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7 Christmas Movies That Aren’t Actually Christmas Movies

Victoria Newell

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Gremlins Christmas image
Warner Bros.

It’s that time of year again. Time to cosy up by the fire, eat warm cookies, drink eggnog, and turn your favourite Christmas movie on. But is your favourite holiday film actually a Christmas movie, or just a movie that somehow got looped into the holiday season? Does it deserve more views outside of Christmas time? Here are our picks for seven Christmas movies… that aren’t actually Christmas movies.

7. Steel Magnolias (1989)

This one is easy to mix up. Every major scene in the film revolves around a holiday; including Christmas. A common correlation between non-Christmas films and a Holiday viewing is if it’s gonna jerk a tear. It is also a film that you can watch with the whole family, and everyone will bond, which is another reason it might get a Holiday viewing. But Steel Magnolias is a non-Christmas tear-jerker to watch no matter the season.

6. Little Women (1994)

For the purposes of this article, I’m talking specifically about the 90s version with Winona Ryder. Little Women is another story that sort of has a Christmas vibe, and there are several Christmas/snowy set pieces. This version specifically tends to have more of a wintery feel. This story is not a Christmas story though. It follows the relationship and lives of the March family. It goes back to a classic rule; just because a movie has a Christmas scene in it, does not mean it’s a Christmas movie.

5. Gremlins (1984)

This one is unique because the marketing for Gremlins revolved around Christmas. It’s sort of about a Christmas gift gone wrong, so it’s easy to throw in with Christmas movies. But for a Christmas movie to be a Christmas movie, I would argue that it can’t be intentionally scary. The Christmas marketing was set up more as a shock factor, than to actually convince the public that Gremlins is a Christmas movie.

4. It’s a Wonderful Life (1947)

Okay, okay I know this one is controversial. It’s been a Christmas staple for so long! In truth, almost nothing to do with Christmas actually happens in this movie. The only Christmas thing there is the end, which is probably where the confusion comes from. It just so happens that the end of the movie happens to be on Christmas, and they close with a little bit of Christmas cheer. The rest of the movie follows George Bailey’s life and explores what makes every person’s presence special and meaningful. For that reason, It’s a Wonderful Life is not a Christmas movie, and deserves to be watched year-round.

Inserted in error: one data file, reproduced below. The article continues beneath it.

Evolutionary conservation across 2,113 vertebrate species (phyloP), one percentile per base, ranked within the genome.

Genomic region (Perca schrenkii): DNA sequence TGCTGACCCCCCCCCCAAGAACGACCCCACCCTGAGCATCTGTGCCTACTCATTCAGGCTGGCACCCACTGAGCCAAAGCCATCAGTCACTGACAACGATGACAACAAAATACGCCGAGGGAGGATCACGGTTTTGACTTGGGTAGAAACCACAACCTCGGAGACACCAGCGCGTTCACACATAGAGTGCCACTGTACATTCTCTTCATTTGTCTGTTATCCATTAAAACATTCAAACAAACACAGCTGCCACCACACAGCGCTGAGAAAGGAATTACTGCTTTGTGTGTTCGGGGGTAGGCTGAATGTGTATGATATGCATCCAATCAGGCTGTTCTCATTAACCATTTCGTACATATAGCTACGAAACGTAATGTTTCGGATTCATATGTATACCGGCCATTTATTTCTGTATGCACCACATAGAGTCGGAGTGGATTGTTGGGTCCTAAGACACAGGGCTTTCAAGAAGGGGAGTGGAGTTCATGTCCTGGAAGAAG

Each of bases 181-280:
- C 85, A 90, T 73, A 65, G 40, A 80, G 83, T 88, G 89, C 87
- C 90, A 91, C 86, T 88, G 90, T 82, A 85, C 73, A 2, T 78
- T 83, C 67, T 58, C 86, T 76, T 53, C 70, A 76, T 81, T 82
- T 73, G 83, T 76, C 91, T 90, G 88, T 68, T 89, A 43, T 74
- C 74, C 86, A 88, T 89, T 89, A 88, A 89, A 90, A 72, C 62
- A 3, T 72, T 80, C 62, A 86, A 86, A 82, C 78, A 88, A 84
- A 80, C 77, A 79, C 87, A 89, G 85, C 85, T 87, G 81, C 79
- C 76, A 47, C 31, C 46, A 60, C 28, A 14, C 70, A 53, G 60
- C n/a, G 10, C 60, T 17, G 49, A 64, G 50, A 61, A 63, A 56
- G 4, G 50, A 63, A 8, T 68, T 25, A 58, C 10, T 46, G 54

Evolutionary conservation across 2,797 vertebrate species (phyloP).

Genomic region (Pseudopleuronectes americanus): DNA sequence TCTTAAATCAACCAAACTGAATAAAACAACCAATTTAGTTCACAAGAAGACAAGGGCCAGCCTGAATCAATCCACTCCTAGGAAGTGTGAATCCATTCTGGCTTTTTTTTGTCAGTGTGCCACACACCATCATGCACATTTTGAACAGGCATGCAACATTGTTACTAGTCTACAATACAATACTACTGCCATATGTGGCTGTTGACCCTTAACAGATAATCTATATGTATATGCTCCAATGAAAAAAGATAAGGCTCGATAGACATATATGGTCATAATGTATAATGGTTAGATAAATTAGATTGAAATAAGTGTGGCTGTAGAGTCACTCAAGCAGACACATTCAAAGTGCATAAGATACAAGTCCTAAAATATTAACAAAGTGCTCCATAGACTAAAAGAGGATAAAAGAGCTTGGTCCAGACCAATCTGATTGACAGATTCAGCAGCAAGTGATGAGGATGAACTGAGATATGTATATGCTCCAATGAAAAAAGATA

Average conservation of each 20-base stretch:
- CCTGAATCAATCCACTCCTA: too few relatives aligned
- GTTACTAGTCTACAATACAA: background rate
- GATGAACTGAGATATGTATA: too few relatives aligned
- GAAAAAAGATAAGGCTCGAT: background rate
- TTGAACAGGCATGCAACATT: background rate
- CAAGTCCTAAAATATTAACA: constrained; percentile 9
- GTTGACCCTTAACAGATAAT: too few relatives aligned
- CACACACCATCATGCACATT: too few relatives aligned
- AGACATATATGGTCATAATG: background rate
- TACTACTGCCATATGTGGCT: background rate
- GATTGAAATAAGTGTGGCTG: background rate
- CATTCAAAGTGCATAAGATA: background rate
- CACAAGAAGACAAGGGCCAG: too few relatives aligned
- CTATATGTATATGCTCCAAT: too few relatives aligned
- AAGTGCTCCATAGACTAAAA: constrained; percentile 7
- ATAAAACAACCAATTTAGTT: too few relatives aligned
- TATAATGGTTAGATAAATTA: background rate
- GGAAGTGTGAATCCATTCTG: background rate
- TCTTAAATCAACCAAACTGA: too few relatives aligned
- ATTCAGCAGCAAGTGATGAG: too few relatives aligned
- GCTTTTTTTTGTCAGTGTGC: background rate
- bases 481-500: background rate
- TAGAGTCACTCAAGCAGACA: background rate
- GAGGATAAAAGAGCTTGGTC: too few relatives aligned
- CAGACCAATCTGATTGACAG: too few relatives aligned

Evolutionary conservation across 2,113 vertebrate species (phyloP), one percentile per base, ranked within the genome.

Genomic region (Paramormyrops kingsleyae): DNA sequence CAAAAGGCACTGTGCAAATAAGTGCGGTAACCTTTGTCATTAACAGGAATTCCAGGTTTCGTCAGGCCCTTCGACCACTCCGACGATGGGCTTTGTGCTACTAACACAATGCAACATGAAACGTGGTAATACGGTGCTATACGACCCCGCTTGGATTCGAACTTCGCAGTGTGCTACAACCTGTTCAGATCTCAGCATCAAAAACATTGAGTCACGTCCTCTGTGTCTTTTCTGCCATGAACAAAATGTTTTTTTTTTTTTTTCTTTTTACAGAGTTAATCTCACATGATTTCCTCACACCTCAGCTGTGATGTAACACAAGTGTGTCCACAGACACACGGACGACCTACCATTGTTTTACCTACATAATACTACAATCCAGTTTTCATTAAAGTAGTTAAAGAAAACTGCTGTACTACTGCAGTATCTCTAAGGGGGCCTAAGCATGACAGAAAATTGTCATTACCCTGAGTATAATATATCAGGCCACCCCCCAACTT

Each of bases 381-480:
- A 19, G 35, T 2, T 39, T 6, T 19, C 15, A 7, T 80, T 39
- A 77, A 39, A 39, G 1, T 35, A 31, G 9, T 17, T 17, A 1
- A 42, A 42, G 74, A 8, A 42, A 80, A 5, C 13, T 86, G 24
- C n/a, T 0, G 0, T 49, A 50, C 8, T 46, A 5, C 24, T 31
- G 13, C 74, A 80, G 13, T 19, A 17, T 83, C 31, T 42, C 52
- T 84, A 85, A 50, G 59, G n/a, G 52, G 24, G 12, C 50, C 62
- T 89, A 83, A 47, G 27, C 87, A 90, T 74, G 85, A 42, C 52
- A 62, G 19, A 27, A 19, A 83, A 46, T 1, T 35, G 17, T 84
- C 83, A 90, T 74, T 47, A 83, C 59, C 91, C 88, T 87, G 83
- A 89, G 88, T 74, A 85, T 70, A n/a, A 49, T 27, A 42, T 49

3. The Nightmare Before Christmas (1993)

This is another long-standing debate, is The Nightmare Before Christmas a Christmas movie, or a Halloween movie? It certainly has it’s Christmas-viewers. The Disney Parks even outfit the Haunted Mansion in Nightmare Before Christmas decor for the holiday season. But I’m going to have to go ahead and call it a Halloween movie. While Christmas is a major theme, the story is about Halloween screwing up Christmas. 90% of the film takes place in Halloweentown, not Christmastown.

The theme of the movie is about learning to be content where you are, and that place for Jack Skellington is Halloween. Not to mention the soft-scary imagery and the very gothic soundtrack. I personally always get the bug to watch it around Halloween as well. This movie is best viewed from October-December. There’s even an argument to be made that this film could have a spot between the two holidays on Thanksgiving.

2. Harry Potter and the Philosopher’s Stone (2001)

Harry Potter and the Philosopher’s Stone has definitely grown into a Christmas-season movie, but it’s unclear why. There is a big Christmas set-piece, but it’s not a major part of the plot. It had a Thanksgiving release, so it might have had some Christmas-time viewers in the theatre. But at the end of the day, I think it boils down to nostalgia. Most Christmas movies tap into a childlike nostalgia, remembering what it felt like to be a kid on Christmas morning.